Obtaining Help Has Never Been So Easy

You've now seen that you can use a simple keystroke to obtain detailed help and documentation about an item directly from the Object Browser. As you develop your application, you can highlight any keyword, statement, or object, and also obtain help just by pressing F1. The VBA help files are quite detailed and contain lots of examples. That said, I won't spend any time here detailing how to use the help system other than to point out a few things. Figure 2.16 shows the help page for the Worksheet object.

OBTAINING HELP HAS NEVER BEEN SO EASY 27

Figure 2.16

You'll appreciate the quality documentation and help files that are a keystroke away.

Figure 2.16

You'll appreciate the quality documentation and help files that are a keystroke away.

© Microsoft Visual Basic Help

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worksheet object

See Also Properties Methods Events

■Multiple objects ;

Worksheet |

^—[Multiple objects ]

Represents a worksheet. The Worksheet obiact is a member of the Worksheets colection. The Worksheets collection contains all the Worksheet cbfrects In a worWjock,

Using the Worksheet Object

The folorang properties for returning a Worksheet object are described in this section;

• Worksheets property

• ActhreSlieet property

Worksheets Property

Use Worksheets(irafe^, where indexes the worksheet index number or name, to return a shgle Worksheet object. The following example hides worteheet one In the active workbook.

Worksheets(1) .ViaHole - False

The worksheet index number denotes the position of the worksheet on the workbook's tab bar. Worksheets (1J is the first (leftmost) worksheet in the workbook, and Worksheets

(Worksheets. Count J is the last cue. All worksheets are included in the index count, even if they're hidden,

<

J§i

VI

Many objects show some sort of hierarchy similar to what you see in Figure 2.16. Though it might not immediately be apparent, the rectangles that say "Multiple objects" are clickable. When you click one, you can either quickly view ancestors or descendents of the object as demonstrated in Figure 2.17.

WARNING The VBA help files are not installed by default when you install Excell. You may need to locate your installation disks the first time you try to display help for VBA-related information.

Finally, as you are learning the Excel object model, something I'll spend most of the book covering, the help page shown in Figure 2.18 may be of use to you. You can find it immediately below the Microsoft Excel Visual Basic Reference item on the Contents tab.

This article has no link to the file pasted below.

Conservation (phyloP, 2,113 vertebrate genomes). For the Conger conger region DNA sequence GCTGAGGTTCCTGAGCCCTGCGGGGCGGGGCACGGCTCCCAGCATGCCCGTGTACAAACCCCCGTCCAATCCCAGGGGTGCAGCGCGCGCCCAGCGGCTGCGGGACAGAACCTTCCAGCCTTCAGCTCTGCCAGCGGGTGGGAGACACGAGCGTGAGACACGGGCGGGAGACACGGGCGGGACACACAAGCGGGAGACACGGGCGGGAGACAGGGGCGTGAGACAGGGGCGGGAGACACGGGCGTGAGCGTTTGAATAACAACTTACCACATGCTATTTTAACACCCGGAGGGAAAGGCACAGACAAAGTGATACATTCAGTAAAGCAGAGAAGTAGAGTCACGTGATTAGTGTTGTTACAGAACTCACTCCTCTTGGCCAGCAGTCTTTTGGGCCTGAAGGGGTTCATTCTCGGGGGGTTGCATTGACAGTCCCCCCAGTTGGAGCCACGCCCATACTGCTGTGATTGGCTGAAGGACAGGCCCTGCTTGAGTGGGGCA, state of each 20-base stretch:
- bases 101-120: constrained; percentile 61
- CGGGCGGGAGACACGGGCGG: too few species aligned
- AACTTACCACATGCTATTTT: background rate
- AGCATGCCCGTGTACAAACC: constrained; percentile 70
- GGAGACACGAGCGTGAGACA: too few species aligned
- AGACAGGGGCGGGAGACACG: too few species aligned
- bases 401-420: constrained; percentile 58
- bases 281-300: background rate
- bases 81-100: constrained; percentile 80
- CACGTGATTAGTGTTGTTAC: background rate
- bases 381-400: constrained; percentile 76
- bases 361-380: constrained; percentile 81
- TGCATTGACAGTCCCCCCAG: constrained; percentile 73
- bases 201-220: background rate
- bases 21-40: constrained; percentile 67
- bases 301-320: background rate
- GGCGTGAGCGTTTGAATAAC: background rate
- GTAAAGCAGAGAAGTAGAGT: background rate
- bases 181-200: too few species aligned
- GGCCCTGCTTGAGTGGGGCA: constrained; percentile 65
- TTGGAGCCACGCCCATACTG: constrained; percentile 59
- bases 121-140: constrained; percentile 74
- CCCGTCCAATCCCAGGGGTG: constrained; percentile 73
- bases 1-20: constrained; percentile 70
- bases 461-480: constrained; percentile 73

By clicking the small triangle to the right of some of the objects, you'll be taken to a detailed object model associated with the given object.

Finally, many times you can strike it rich when you're looking for help by using the Ask a Question feature. You may have noticed this little feature in Microsoft Office applications. It hangs out in the upper-right corner of the window. If you haven't used it before it probably reads "Type a question for help." You don't need to type a question; a simple phrase that captures the essence of what you want to do does the trick. For example, type loop through a range. In this case, a help topic discusses this very procedure. Some other phrase examples are "hide worksheet," "save a workbook," "print a chart," and "if then else." Many times this feature gets you pointed in the right direction.

Figure 2.17

Click the objects in the Help files to see their ancestors or descendents.

Figure 2.17

Click the objects in the Help files to see their ancestors or descendents.

Excel Vba Object Model

Figure 2.18

The Excel Object Model Help Page not only provides a visual representation of the Excel object model, but it also provides a click-through to the documentation associated with each object.

Figure 2.18

The Excel Object Model Help Page not only provides a visual representation of the Excel object model, but it also provides a click-through to the documentation associated with each object.

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